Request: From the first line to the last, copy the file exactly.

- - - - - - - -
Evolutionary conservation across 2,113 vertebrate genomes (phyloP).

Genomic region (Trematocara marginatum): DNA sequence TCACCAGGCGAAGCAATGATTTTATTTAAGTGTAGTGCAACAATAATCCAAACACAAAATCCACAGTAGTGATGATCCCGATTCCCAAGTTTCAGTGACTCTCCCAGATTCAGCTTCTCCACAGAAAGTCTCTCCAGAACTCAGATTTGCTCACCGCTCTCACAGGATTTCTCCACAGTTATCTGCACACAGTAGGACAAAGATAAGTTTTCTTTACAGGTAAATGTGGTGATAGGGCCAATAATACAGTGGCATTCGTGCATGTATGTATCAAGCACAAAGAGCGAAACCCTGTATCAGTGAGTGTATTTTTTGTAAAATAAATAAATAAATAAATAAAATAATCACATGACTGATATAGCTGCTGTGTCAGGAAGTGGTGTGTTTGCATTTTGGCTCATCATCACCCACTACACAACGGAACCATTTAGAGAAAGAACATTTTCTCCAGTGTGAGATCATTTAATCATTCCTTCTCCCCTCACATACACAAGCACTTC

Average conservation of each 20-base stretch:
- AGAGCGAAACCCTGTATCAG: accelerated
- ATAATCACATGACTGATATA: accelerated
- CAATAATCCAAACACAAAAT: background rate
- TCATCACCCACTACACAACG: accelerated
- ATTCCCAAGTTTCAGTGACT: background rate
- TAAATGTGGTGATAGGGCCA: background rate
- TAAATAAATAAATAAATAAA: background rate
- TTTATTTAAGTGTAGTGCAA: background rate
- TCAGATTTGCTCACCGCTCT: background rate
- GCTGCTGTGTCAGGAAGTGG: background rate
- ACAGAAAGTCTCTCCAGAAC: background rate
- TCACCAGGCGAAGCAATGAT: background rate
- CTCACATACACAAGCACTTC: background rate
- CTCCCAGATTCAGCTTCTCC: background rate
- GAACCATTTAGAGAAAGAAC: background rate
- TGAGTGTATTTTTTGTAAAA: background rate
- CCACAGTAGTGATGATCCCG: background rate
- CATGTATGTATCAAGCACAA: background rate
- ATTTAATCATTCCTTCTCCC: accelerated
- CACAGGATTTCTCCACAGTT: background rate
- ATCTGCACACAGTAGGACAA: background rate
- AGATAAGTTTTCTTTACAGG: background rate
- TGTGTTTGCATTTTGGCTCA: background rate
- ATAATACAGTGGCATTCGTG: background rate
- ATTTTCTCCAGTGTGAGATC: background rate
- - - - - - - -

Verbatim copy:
Evolutionary conservation across 2,113 vertebrate genomes (phyloP).

Genomic region (Trematocara marginatum): DNA sequence TCACCAGGCGAAGCAATGATTTTATTTAAGTGTAGTGCAACAATAATCCAAACACAAAATCCACAGTAGTGATGATCCCGATTCCCAAGTTTCAGTGACTCTCCCAGATTCAGCTTCTCCACAGAAAGTCTCTCCAGAACTCAGATTTGCTCACCGCTCTCACAGGATTTCTCCACAGTTATCTGCACACAGTAGGACAAAGATAAGTTTTCTTTACAGGTAAATGTGGTGATAGGGCCAATAATACAGTGGCATTCGTGCATGTATGTATCAAGCACAAAGAGCGAAACCCTGTATCAGTGAGTGTATTTTTTGTAAAATAAATAAATAAATAAATAAAATAATCACATGACTGATATAGCTGCTGTGTCAGGAAGTGGTGTGTTTGCATTTTGGCTCATCATCACCCACTACACAACGGAACCATTTAGAGAAAGAACATTTTCTCCAGTGTGAGATCATTTAATCATTCCTTCTCCCCTCACATACACAAGCACTTC

Average conservation of each 20-base stretch:
- AGAGCGAAACCCTGTATCAG: accelerated
- ATAATCACATGACTGATATA: accelerated
- CAATAATCCAAACACAAAAT: background rate
- TCATCACCCACTACACAACG: accelerated
- ATTCCCAAGTTTCAGTGACT: background rate
- TAAATGTGGTGATAGGGCCA: background rate
- TAAATAAATAAATAAATAAA: background rate
- TTTATTTAAGTGTAGTGCAA: background rate
- TCAGATTTGCTCACCGCTCT: background rate
- GCTGCTGTGTCAGGAAGTGG: background rate
- ACAGAAAGTCTCTCCAGAAC: background rate
- TCACCAGGCGAAGCAATGAT: background rate
- CTCACATACACAAGCACTTC: background rate
- CTCCCAGATTCAGCTTCTCC: background rate
- GAACCATTTAGAGAAAGAAC: background rate
- TGAGTGTATTTTTTGTAAAA: background rate
- CCACAGTAGTGATGATCCCG: background rate
- CATGTATGTATCAAGCACAA: background rate
- ATTTAATCATTCCTTCTCCC: accelerated
- CACAGGATTTCTCCACAGTT: background rate
- ATCTGCACACAGTAGGACAA: background rate
- AGATAAGTTTTCTTTACAGG: background rate
- TGTGTTTGCATTTTGGCTCA: background rate
- ATAATACAGTGGCATTCGTG: background rate
- ATTTTCTCCAGTGTGAGATC: background rate